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Giant asteroid will make a flyby of Earth over the next few days

 
chumpisme

User ID: 12637312
Canada
12/12/2012 01:16 PM
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Giant asteroid will make a flyby of Earth over the next few days
Huge Asteroid to Pass Earth Tonight: How to Watch Online

A giant asteroid will make a flyby of Earth over the next few days, and armchair astronomers can watch the action live on their computers.

The near-Earth asteroid 4179 Toutatis, which is about 3 miles (5 kilometers) wide, will zoom within 4.3 million miles (7 million kilometers) of Earth during its closest approach early Wednesday morning (Dec. 12). That's too far away to pose any impact threat on this pass, but close enough to put on a pretty good show through top-notch telescopes, researchers say.

And some of those scopes will be tracking Toutatis' movements for the benefit of skywatchers around the world. The online Slooh Space Camera and Virtual Telescope Project, for example, will both stream live, free footage of the asteroid from professional-quality observatories.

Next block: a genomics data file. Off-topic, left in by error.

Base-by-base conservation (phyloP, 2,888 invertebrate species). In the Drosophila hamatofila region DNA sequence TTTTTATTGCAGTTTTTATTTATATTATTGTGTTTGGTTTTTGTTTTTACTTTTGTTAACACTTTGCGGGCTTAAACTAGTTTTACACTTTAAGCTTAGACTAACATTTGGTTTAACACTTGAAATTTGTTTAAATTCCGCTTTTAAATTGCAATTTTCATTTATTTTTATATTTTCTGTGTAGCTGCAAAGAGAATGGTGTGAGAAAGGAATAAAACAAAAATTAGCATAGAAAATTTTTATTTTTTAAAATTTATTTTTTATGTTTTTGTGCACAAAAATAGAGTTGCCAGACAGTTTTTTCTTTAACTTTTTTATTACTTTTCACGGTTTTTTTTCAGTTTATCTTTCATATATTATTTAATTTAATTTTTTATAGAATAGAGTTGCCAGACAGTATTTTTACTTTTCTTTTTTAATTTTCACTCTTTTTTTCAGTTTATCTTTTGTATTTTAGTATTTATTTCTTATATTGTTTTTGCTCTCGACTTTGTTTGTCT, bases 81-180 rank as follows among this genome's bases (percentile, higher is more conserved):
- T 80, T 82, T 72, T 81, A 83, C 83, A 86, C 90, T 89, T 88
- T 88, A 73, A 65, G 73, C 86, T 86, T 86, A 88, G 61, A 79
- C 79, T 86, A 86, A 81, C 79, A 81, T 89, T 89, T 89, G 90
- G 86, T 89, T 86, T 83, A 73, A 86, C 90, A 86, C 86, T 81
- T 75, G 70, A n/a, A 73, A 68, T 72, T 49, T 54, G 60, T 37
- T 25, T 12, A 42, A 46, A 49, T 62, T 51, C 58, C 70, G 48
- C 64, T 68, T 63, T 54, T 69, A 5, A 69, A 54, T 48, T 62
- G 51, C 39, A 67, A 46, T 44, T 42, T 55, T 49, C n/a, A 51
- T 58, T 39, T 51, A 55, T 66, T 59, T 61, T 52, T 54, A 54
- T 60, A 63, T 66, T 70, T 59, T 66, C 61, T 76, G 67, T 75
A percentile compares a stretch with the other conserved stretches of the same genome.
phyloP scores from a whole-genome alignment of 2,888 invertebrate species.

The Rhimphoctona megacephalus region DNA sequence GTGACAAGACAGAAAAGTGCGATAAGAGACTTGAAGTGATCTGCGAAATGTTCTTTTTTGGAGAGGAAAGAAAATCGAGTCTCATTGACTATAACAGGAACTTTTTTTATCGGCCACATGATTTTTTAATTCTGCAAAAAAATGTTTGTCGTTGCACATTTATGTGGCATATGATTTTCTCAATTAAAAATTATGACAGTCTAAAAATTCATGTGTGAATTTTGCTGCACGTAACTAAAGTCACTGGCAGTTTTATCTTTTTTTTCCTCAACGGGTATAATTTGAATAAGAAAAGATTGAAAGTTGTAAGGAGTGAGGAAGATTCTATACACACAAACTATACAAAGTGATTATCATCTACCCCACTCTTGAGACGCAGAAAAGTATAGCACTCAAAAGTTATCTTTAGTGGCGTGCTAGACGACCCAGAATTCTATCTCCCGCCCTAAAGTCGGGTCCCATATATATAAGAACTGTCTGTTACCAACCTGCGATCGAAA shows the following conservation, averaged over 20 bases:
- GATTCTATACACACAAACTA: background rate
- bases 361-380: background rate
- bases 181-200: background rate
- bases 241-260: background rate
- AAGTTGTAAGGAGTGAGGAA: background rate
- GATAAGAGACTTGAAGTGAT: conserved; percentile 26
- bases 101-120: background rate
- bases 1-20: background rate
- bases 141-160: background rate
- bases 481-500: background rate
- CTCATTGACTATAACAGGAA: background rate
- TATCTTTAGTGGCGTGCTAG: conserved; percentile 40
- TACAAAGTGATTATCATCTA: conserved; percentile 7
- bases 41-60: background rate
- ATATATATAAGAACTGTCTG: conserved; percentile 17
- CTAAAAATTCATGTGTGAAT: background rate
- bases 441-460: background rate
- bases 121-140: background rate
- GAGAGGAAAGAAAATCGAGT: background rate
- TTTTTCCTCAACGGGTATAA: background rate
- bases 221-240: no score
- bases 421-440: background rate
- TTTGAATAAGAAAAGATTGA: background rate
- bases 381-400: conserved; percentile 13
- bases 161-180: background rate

Slooh will webcast Toutatis views from a scope in the Canary Islands off the west coast of Africa beginning at 3 p.m. EST (2000 GMT) today (Dec. 11). Another show will follow at 10 p.m. EST tonight (0300 GMT Wednesday), with footage from an instrument in Arizona. You can watch them at Slooh's website: [link to www.slooh.com.]

Both shows will feature commentary from Slooh president Patrick Paolucci and Astronomy Magazine columnist Bob Berman. [Photos: Asteroids in Deep Space]

"Slooh technical staff will let the public follow this fast-moving asteroid in two different ways. In one view, the background stars will be tracked at their own rate and the asteroid will appear as an obvious streak or a moving time-lapse dot across the starry field," Berman said in a statement.

"In a second view, Toutatis itself will be tracked and held steady as a tiny pointlike object, while Earth's spin makes the background stars whiz by as streaks," Berman added. "Both methods will make the asteroid's speedy orbital motion obvious as it passes us in space."

Meanwhile, the Virtual Telescope Project — which is run by Gianluca Masi of Bellatrix Astronomical Observatory in Italy — will offer its own free webcast Thursday (Dec. 13) at 3 p.m. EST (2000 GMT), complete with commentary from astrophysicists.

You can see that video stream here: [link to www.virtualtelescope.eu]

[link to ca.news.yahoo.com]

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